Bills, bills, bills: How campaign promises translate into legislation

May 16 2013

This semester, one of our biggest projects, which we refer to as “Promises,” has been collecting the campaign platforms of all of the legislators in North Carolina. That is 184 legislators who we have been trying to track down for the last few months. It was definitely an eye-opening experience to learn about the platforms (or lack thereof) of each state legislator, but that is a story for another lab report.

The second part to the process of creating “Promises” is to read all of the legislation that has passed in N.C. in this session and to see legislators’ agendas and votes match up with with campaign planks.

The thought of this task was daunting — almost as daunting as the time that it takes for a bill to become a law.


But it has turned out to be very straightforward.

The first paragraph of each bill outlines the main principle of what the bill is about, and while it is written in legalese it is quite intuitive to understand if a bill is trying to make legislation about education or healthcare.

One of the biggest realizations that I have learned in the process is that there is a lot of legislation that does not pertain to any platform.

We had to add in a new category called “Legislative logistics.” This is for bills that do not align with any platform but instead are just about bureaucratic matters like what time the legislative session will be adjourned. This bill, which discussed the fact that the legislature will begin session at 9 a.m.,  was read three times in the General Assembly as is North Carolina law.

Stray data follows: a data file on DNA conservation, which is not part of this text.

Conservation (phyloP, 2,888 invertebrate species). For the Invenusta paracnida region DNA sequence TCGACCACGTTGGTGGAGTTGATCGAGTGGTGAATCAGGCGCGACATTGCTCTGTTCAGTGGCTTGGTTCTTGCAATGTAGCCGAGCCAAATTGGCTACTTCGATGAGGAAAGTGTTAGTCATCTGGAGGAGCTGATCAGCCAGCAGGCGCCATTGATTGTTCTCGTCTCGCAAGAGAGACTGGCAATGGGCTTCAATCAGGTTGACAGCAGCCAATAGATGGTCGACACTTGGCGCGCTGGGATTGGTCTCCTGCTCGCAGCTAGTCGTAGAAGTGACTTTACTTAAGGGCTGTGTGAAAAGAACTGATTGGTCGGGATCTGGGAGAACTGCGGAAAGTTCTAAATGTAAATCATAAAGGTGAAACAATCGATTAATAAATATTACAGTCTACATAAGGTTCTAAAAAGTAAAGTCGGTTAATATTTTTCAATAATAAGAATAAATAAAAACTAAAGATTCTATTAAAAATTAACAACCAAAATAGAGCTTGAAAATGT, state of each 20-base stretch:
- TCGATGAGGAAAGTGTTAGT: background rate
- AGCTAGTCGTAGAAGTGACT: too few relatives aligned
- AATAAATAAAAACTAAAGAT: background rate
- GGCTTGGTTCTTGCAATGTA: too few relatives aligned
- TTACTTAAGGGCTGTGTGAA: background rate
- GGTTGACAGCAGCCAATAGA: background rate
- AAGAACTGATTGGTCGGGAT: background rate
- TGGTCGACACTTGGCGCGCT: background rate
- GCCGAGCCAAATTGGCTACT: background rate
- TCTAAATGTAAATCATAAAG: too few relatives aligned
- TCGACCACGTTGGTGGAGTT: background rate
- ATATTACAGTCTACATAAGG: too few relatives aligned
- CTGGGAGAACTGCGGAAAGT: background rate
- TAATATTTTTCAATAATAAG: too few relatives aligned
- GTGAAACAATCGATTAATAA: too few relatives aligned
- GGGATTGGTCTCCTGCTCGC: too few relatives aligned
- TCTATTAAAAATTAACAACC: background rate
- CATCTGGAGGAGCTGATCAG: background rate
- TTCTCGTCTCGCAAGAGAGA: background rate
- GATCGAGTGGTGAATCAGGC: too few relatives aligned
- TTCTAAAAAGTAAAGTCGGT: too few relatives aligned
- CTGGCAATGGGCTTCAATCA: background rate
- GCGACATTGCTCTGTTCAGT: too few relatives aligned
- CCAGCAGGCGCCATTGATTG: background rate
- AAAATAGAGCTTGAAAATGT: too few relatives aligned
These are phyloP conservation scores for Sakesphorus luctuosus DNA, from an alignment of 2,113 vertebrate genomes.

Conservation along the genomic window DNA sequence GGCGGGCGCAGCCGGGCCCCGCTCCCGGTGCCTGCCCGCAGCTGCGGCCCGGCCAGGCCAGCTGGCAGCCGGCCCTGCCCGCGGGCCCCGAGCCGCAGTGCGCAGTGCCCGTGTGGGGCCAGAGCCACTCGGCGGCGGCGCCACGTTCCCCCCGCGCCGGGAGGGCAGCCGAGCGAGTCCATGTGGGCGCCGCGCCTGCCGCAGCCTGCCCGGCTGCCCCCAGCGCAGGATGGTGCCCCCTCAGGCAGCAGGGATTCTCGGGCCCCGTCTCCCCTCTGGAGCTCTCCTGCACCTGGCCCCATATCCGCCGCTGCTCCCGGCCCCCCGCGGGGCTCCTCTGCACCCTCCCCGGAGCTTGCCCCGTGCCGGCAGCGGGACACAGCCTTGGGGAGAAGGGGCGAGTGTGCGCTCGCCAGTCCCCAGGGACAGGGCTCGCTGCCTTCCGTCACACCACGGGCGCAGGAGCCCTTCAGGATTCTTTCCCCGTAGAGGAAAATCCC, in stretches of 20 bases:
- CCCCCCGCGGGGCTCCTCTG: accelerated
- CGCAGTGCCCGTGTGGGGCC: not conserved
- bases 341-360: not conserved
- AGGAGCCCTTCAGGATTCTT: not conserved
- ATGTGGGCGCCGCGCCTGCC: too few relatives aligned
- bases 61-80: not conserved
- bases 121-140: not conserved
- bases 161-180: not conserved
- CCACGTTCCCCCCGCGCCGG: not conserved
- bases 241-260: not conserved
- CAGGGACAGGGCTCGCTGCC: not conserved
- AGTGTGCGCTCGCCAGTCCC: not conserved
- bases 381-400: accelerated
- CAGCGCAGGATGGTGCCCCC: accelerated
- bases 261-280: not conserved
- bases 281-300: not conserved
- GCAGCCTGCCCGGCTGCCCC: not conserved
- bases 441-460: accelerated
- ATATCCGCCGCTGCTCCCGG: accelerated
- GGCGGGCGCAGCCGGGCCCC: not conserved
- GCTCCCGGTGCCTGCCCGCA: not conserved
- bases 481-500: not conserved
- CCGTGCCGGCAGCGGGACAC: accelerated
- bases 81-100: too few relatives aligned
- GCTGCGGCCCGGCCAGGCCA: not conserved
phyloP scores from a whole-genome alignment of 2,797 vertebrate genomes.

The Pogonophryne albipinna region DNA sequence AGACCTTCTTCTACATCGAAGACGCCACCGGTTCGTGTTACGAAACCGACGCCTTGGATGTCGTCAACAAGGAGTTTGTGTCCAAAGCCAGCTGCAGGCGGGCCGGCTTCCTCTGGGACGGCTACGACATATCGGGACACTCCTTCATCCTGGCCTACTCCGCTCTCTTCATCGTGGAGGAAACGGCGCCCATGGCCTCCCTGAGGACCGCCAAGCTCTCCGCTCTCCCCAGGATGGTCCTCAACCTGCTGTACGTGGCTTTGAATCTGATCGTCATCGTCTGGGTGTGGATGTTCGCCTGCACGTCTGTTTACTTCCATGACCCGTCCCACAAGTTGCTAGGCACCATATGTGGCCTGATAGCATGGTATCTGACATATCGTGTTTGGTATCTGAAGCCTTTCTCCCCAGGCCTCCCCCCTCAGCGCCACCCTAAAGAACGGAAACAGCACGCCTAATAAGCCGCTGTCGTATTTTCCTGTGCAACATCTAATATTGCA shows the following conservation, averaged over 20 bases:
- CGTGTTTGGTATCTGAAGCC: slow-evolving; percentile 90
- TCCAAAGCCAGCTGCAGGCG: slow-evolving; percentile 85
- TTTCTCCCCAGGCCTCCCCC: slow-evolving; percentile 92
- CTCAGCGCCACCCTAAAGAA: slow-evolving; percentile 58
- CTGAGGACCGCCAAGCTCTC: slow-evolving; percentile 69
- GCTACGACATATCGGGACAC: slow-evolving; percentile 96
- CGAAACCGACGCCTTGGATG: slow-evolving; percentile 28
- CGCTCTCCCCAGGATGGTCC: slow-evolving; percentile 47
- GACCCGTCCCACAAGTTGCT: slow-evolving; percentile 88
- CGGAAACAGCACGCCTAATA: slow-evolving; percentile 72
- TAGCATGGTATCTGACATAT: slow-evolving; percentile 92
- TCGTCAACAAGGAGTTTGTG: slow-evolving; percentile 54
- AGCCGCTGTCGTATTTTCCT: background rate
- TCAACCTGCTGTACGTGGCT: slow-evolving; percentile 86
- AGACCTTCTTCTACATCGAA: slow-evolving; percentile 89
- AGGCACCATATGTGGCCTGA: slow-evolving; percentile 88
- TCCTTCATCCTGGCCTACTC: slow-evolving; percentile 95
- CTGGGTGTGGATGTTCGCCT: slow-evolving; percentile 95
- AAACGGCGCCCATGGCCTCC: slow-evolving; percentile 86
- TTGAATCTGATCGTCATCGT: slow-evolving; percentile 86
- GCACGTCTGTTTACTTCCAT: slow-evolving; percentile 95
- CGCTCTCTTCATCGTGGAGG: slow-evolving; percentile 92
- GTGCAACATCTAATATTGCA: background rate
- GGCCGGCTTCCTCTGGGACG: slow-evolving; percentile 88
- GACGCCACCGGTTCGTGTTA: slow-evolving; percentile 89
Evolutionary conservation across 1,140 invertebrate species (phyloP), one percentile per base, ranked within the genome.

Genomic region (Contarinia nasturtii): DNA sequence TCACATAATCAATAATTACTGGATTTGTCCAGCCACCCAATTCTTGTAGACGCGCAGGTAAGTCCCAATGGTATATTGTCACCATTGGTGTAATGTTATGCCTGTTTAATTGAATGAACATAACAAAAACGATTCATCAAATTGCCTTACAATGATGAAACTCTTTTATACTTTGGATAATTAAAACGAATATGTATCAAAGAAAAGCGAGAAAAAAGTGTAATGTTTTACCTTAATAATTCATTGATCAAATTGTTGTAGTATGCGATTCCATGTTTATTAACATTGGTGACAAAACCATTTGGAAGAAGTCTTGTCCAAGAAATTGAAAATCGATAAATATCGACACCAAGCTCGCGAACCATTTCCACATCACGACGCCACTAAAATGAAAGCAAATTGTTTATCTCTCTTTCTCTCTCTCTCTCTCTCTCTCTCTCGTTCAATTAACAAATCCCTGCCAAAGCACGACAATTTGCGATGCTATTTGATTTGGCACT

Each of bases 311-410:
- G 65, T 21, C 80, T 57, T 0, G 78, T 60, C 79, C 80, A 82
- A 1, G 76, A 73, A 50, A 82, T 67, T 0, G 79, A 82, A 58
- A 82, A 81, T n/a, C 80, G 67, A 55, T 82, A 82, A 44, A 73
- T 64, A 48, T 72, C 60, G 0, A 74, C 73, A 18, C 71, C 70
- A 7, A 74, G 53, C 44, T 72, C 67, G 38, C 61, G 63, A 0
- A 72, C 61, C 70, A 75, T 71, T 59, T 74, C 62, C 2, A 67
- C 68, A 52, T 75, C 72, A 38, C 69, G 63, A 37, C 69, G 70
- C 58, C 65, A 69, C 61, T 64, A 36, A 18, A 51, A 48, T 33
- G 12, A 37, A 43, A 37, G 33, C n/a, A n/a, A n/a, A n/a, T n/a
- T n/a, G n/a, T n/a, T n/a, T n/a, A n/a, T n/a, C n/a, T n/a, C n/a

I realize that there are times when this sort of adjournment date is important, such as in the  fiscal cliff adjournment date before the New Year.

But the idea that so much time is spent simply on logistics in the legislature is something that we don’t often think about.

Most of the bills that I read were not making any huge changes in the way our state is run – and yet those are the main types of campaign promises that are made. Many legislators made vague promises about “restoring government efficiency and equality.”

I realize that this is a sign of a stable government that our laws don’t often change dramatically, but it feels a whole lot more like partisan gridlock.

This entire project has not necessarily instilled a great amount of faith in our governmental process, and I am not the only one. A recent New York Times article explained that our generation feels little hope about getting away from the polarization of partisan politics.

And to this point reading legislation has done little to revive this hope.

Instead, when I read blogs or stories about recent North Carolina legislation I recognize the legislators mentioned in them as people who never responded to my phone calls.

You can check out each legislator’s campaign platforms on our Roll Call site for each individual.

See if you know what your legislator’s platform is – and if he or she is sticking to his or her promises.

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